Three months before German elections, Chancellor Angela Merkel promised no new taxes, a balanced budget, family-friendly policies and the ambitious goal of full employment as she presented her party programme Sunday.
She cited globalisation and demographics as the nation's greatest challenges, pledging to help future-proof German industry in the digital age and support family policies in an ageing society with one of the world's lowest birth rates.
She said, with around one percent of the world population, Germany needed strong and united European parters, stressing her position that eurozone countries must push structural reforms and slash debt to survive on the world stage.
"Germany won't do well if Europe isn't doing well," she told a Berlin press conference after her conservative party unanimously passed the 120-page programme ahead of the September 22 election, where she will seek a third term.
"As Germany emerged stronger from the 2008-09 crisis, we want Europe to emerge stronger from the crisis."
And just as Merkel has preached fiscal discipline in the crisis-battered eurozone, she pledged budgetary restraint at home, saying that "we cannot keep living at the expense of future generations".
In what she called a "paradigm shift from the past 40 years", she promised "solid finances, a halt to new debt, repayment of old debt, and investment in the future".
However, despite the pledges of fiscal restraint, Merkel earned criticism from within her own ruling coalition for what they saw as an election-year spending spree.
Economy Minister Philipp Roesler, the vice chancellor and head of the pro-business Free Democratic Party (FDP), charged that the CDU, in election mode, had succumbed to "the sweet poison of spending".
The manifesto had no total price tag, but on infrastructure alone, the CDU and its Bavarian sister party the CSU earmarked 25 billion euros ($33 billion) over four years to upgrade the highway system of what is often said to be a car-obsessed nation.
The party -- which under Merkel has adopted many signature issues of the centre-left opposition -- said it would extend tax breaks for families with children and raise pension entitlements for stay-at-home mothers.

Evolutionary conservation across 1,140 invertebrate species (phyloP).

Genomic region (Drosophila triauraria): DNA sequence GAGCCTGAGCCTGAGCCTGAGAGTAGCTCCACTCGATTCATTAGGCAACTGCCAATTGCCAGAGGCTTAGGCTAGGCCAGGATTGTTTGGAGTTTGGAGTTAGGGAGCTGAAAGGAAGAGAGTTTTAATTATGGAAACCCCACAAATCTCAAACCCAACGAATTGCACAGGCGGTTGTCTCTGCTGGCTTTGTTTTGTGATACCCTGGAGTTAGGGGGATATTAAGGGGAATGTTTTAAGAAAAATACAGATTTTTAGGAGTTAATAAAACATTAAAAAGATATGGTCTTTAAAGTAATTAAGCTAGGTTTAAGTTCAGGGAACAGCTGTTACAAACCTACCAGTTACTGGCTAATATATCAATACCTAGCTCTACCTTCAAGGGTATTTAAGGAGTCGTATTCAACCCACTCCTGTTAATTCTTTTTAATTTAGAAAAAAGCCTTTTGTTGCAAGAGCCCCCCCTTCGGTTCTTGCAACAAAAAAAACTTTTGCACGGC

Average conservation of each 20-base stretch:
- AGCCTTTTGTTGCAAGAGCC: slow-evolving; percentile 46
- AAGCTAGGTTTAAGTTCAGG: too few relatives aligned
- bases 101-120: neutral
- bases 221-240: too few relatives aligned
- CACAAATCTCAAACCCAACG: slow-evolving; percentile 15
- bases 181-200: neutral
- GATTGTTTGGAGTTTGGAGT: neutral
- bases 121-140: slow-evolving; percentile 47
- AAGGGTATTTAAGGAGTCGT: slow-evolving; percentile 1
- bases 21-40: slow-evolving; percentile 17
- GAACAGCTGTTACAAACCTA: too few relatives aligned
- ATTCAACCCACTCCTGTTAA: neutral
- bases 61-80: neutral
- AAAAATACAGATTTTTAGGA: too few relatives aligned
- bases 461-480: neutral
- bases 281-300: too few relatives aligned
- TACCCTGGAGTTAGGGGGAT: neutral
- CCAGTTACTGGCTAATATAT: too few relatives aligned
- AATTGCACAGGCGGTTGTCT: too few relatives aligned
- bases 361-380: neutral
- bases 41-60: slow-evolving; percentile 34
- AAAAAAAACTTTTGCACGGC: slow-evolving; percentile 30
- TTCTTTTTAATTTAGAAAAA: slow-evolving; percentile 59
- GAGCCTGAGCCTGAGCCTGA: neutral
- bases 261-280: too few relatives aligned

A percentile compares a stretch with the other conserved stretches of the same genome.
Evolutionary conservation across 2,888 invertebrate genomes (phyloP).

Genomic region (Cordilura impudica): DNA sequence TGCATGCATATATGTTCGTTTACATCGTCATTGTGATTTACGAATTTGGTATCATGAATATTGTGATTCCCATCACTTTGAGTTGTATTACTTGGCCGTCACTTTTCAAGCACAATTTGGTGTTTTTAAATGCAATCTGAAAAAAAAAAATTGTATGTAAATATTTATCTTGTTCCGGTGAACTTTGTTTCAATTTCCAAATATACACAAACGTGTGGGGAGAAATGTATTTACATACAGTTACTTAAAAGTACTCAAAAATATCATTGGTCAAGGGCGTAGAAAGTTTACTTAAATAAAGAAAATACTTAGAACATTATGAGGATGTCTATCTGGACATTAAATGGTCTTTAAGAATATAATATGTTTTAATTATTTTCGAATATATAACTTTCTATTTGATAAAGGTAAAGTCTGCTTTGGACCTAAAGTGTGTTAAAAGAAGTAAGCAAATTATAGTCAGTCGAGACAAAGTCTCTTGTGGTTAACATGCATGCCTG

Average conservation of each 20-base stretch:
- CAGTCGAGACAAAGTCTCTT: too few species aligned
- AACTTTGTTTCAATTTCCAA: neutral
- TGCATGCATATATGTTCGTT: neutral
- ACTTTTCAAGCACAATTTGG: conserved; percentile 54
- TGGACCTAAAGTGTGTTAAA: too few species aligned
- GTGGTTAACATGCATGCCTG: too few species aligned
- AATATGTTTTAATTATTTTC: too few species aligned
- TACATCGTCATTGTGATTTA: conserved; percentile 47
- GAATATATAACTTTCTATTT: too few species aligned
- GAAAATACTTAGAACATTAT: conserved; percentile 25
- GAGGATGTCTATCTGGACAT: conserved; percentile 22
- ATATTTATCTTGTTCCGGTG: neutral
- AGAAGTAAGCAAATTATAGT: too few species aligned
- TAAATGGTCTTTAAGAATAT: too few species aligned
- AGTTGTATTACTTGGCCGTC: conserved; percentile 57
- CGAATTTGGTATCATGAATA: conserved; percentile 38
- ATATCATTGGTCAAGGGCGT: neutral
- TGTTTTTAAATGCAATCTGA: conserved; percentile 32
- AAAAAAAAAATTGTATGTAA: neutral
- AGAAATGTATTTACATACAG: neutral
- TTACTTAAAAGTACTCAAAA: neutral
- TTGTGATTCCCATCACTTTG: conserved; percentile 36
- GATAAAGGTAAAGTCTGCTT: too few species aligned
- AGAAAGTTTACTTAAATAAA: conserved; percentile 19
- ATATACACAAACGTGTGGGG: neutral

It also pledged to work to cap annual housing rent hikes, and promote minimum wages by state and industrial sector.
On Germany's energy shift away from nuclear and fossil fuels and toward renewables such as wind and solar, the party said that electricity must remain affordable and that the switch must not harm German industry, while also pledging tax breaks to promote research and development.
Merkel -- Germany's most popular politician for what is seen as a no-nonsense and pragmatic leadership style -- remains the favourite to stay chancellor according to most political observers.
The opposition Social Democratic Party (SPD) has under its top candidate Peer Steinbrueck struggled to build campaign momentum as it seeks to win power in alliance with the Greens Party.
At the weekend, after details of the CDU programme were published, the SPD lost no time in attacking it.
The SPD's parliamentary chief Thomas Oppermann labelled the CDU plans "insincerity in print" and charged that Merkel, having failed to implement real reforms, was now "promising everything under the sun".
Within coalition ranks, Roesler in an interview with the Handelsblatt business daily also criticised the "very soft" wording on taxes which he said failed to explicitly rule out future tax hikes.
Roesler pledged that his FDP would not allow tax rises and warned that Merkel's conservatives had to face the fact "that they cannot govern alone and have to make compromises".
For Merkel, whose CDU leads in opinion surveys, the biggest threat comes from the FDP, which has in recent months polled dangerously close to, and at times below, the five percent threshold for re-entry into parliament.
If the FDP were to crash out in the coming election, Merkel would be expected to either seek a "grand coalition" government with the SPD or, as an outside possibility, team up for the first time at the national level with the Greens party.